The rest of the vegetable garden is in a similar state of unreadiness, and I've been a little fidgety as a result. But there's too much at stake here, so I have to settle down, enjoy the flowers that every plant seems to be putting on, relish each moment, and wait for the bounty to come.

The lettuce is on the move under the tomatoes

The sugar snap peas are climbing and clinging

The cucumbers are clambering over the
cage I built for them

If I may for just a moment, however, tap into my inner Ulysses, I do want to build some anticipation for a plan that I've hatched. I'm designing an England travel tour for 2014. For those of you who don't know, I have a lot of experience with this. In fact, I developed and led a study abroad tour for my college students. Details will be coming next week, but they will involve both literature and gardens (but no homework). This is something where anticipation will be necessary, though, as the Chelsea Flower Show is on the itinerary, and tickets go on sale for that on 1 December. So if you're interested, drop me a line much sooner than later...

Monday, November 4, 2013

Living in the Present

Anyone who says that living in the present is easy is likely lying, unless, of course, that person has spent a great deal of time in meditation. I find keeping my eyes on the present a task of gargantuan proportions, and I actually do meditate every day. I suspect that I am predisposed to worrying about the future. After all, in the last 17 years, I have had to move my home no less than 6 times. I am beginning to realize that I never feel quite comfortable in a place. Now that I've assumed the nomadic life, I always expect that my sense of home is no longer safe, persistently on shifting sand.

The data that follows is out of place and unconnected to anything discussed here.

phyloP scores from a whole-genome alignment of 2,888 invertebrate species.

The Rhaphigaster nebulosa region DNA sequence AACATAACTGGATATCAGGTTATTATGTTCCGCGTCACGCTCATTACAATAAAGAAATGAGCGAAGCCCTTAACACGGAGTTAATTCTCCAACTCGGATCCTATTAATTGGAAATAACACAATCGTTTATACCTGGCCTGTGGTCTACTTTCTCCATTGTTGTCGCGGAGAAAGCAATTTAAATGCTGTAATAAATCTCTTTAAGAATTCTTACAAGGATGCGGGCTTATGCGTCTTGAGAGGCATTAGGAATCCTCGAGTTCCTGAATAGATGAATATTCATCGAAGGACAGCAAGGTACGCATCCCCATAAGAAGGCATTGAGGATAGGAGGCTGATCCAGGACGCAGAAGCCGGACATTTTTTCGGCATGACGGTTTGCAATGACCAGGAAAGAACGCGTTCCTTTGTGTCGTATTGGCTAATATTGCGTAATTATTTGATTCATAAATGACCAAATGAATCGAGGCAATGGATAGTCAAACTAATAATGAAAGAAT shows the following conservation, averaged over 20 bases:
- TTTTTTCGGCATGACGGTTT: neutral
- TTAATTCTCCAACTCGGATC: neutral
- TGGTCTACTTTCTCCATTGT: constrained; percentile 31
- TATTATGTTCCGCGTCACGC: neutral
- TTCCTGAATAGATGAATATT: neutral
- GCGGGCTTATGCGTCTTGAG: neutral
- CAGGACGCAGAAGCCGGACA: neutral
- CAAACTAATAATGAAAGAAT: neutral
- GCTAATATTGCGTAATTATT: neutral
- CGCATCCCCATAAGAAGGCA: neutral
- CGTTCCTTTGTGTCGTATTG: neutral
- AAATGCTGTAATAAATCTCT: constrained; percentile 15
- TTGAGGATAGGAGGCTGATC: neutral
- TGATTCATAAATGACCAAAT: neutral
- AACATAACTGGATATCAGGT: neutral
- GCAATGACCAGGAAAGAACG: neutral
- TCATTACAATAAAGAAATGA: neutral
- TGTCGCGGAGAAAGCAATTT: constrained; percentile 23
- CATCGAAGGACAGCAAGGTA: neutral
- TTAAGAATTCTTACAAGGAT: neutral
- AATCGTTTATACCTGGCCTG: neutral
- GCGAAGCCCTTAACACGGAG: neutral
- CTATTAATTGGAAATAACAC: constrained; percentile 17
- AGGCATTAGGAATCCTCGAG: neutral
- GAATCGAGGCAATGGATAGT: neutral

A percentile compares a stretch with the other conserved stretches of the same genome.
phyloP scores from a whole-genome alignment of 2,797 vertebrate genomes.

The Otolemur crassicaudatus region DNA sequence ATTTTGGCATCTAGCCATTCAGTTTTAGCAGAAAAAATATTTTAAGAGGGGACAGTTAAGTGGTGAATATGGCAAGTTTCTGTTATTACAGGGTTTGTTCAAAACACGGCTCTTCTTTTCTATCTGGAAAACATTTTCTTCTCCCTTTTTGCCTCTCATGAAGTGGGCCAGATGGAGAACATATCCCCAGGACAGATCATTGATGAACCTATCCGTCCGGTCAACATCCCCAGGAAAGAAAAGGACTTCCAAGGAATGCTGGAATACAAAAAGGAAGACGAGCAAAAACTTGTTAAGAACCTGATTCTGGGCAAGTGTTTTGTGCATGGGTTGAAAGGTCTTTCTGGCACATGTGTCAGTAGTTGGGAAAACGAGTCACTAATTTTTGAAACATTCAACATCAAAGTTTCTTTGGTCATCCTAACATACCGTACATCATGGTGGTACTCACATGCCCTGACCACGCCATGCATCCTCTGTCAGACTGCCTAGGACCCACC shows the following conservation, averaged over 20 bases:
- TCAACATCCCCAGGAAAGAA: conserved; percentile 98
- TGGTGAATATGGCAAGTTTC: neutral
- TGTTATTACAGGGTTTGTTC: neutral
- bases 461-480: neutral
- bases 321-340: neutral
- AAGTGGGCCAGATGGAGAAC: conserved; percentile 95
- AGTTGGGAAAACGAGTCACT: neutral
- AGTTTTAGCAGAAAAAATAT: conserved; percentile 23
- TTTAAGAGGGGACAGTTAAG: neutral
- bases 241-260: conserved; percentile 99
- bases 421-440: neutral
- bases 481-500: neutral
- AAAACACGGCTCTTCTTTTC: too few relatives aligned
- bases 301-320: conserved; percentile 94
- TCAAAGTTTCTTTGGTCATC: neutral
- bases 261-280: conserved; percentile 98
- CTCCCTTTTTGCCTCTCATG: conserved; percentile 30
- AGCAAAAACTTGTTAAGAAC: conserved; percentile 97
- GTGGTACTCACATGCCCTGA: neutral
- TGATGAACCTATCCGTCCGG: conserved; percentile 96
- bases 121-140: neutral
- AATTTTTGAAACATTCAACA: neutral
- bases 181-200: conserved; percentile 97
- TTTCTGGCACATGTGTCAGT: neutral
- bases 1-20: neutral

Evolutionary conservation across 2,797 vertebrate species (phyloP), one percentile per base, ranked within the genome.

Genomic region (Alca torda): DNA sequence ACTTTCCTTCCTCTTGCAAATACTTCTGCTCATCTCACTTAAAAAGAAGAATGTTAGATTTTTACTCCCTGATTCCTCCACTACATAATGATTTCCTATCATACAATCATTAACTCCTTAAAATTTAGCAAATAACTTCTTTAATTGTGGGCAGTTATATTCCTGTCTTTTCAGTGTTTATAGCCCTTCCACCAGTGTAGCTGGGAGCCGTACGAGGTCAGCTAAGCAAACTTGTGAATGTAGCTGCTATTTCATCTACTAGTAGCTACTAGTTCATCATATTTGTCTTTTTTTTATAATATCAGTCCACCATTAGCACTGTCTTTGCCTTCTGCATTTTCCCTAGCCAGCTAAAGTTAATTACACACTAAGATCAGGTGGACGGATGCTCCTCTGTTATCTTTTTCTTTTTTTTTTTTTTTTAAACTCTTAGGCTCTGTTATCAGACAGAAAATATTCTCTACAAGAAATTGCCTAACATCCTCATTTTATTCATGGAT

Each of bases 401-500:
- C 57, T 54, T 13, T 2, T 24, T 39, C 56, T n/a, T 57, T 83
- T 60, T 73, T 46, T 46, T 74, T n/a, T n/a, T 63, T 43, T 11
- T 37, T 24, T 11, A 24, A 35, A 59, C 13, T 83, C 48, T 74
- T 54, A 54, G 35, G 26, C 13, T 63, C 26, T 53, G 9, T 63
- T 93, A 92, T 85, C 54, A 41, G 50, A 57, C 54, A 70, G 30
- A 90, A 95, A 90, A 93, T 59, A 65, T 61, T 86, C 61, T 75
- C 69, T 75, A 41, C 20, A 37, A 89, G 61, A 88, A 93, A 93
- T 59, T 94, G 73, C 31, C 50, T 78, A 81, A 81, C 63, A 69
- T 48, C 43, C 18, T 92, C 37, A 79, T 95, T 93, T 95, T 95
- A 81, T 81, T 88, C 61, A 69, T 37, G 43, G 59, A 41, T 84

Many things caused me to step back from The Green B in the last month, not the least of which was feeling the sands shift beneath me. I think it's terribly difficult to conduct my life with no thought for the future, to focus merely on what I'd like to accomplish each day on its own. When it comes to gardening, it's even more difficult. I planted onion seeds last year around this time, and it wasn't until July of this year that I began to harvest the wonderfully pungent red orbs. When the future is uncertain, few things in the garden feel more safe than radishes and lettuce. After all, they can be harvested in less than two months. But really, it's time to start trying to enjoy today.

As the temperatures have finally cooled to a reasonable level here, I've been working in the garden, converting the overhead spray irrigation to drip, thanks to an incredible prize I won from DIG Corporation, a company that has perfected the art of drip irrigation. I'm in love with the new setup. My poor plants are no longer beaten down by the spray heads. Instead, their roots are lovingly watered by a gentle drip. And I really don't have to worry anymore about fungus attacking my plants since they're now watered at ground level.

What have I planted, you ask? Well, remember, here in Florida, now is one of our prime planting seasons. So here's what's growing in the garden these days: 3 varieties of tomatoes, cucumbers, beets, rainbow carrots, radishes, corn, green beans, sugar snap peas, snow peas, zucchini, and, largely because I still don't understand when to plant things, I have watermelon growing, too.

The beets, radishes, and carrots jostle for position.

Here's one of the personal watermelons that we hope to
harvest soon.

The sugar snaps are starting their climb.

The lettuce has begun to grow beneath the tomatoes.

The cucumbers are climbing up a cage
I built for them.

And our next pineapple, ready for picking in
another month or two.
So here's to the seeds we plant today, not for the fruits they will eventually yield, but for the miracle they are in the present. A tiny speck of dirt dropped in the soil can become a sprout in just a few days. With each passing day, it becomes something more impressive. May we all marvel in the growth of each day, rather than impatiently waiting for the end result.